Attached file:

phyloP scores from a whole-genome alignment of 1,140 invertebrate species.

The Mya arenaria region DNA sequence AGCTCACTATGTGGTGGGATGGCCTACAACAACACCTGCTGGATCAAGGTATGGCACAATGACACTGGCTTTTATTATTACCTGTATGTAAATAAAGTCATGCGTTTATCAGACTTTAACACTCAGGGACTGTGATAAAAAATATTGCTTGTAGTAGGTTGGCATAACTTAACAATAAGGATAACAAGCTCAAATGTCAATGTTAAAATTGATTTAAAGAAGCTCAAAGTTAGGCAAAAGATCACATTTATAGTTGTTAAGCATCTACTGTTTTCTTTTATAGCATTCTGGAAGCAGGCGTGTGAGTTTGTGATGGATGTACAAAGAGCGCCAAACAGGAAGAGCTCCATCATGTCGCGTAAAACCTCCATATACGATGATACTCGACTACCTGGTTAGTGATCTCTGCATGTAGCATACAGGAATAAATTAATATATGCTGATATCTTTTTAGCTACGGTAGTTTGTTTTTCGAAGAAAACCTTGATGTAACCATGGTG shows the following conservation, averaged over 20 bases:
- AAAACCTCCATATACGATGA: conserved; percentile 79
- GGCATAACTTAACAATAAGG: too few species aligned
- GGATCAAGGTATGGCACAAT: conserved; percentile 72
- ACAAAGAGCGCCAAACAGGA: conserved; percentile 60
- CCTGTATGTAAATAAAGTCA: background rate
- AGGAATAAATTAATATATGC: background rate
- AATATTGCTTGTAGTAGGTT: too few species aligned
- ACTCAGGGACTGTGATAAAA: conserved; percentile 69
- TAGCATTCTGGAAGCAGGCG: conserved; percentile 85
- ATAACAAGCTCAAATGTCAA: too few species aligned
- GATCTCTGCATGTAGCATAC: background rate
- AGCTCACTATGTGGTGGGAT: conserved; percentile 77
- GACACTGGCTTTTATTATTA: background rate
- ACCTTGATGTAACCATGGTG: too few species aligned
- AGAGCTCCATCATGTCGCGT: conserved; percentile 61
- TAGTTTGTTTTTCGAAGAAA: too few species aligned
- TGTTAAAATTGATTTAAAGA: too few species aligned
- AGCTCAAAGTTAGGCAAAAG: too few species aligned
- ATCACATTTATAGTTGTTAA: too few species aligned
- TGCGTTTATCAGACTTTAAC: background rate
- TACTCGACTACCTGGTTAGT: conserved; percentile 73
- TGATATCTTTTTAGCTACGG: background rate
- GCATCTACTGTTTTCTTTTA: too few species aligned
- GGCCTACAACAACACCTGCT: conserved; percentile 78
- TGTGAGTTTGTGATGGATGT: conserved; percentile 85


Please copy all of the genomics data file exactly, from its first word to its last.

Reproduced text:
phyloP scores from a whole-genome alignment of 1,140 invertebrate species.

The Mya arenaria region DNA sequence AGCTCACTATGTGGTGGGATGGCCTACAACAACACCTGCTGGATCAAGGTATGGCACAATGACACTGGCTTTTATTATTACCTGTATGTAAATAAAGTCATGCGTTTATCAGACTTTAACACTCAGGGACTGTGATAAAAAATATTGCTTGTAGTAGGTTGGCATAACTTAACAATAAGGATAACAAGCTCAAATGTCAATGTTAAAATTGATTTAAAGAAGCTCAAAGTTAGGCAAAAGATCACATTTATAGTTGTTAAGCATCTACTGTTTTCTTTTATAGCATTCTGGAAGCAGGCGTGTGAGTTTGTGATGGATGTACAAAGAGCGCCAAACAGGAAGAGCTCCATCATGTCGCGTAAAACCTCCATATACGATGATACTCGACTACCTGGTTAGTGATCTCTGCATGTAGCATACAGGAATAAATTAATATATGCTGATATCTTTTTAGCTACGGTAGTTTGTTTTTCGAAGAAAACCTTGATGTAACCATGGTG shows the following conservation, averaged over 20 bases:
- AAAACCTCCATATACGATGA: conserved; percentile 79
- GGCATAACTTAACAATAAGG: too few species aligned
- GGATCAAGGTATGGCACAAT: conserved; percentile 72
- ACAAAGAGCGCCAAACAGGA: conserved; percentile 60
- CCTGTATGTAAATAAAGTCA: background rate
- AGGAATAAATTAATATATGC: background rate
- AATATTGCTTGTAGTAGGTT: too few species aligned
- ACTCAGGGACTGTGATAAAA: conserved; percentile 69
- TAGCATTCTGGAAGCAGGCG: conserved; percentile 85
- ATAACAAGCTCAAATGTCAA: too few species aligned
- GATCTCTGCATGTAGCATAC: background rate
- AGCTCACTATGTGGTGGGAT: conserved; percentile 77
- GACACTGGCTTTTATTATTA: background rate
- ACCTTGATGTAACCATGGTG: too few species aligned
- AGAGCTCCATCATGTCGCGT: conserved; percentile 61
- TAGTTTGTTTTTCGAAGAAA: too few species aligned
- TGTTAAAATTGATTTAAAGA: too few species aligned
- AGCTCAAAGTTAGGCAAAAG: too few species aligned
- ATCACATTTATAGTTGTTAA: too few species aligned
- TGCGTTTATCAGACTTTAAC: background rate
- TACTCGACTACCTGGTTAGT: conserved; percentile 73
- TGATATCTTTTTAGCTACGG: background rate
- GCATCTACTGTTTTCTTTTA: too few species aligned
- GGCCTACAACAACACCTGCT: conserved; percentile 78
- TGTGAGTTTGTGATGGATGT: conserved; percentile 85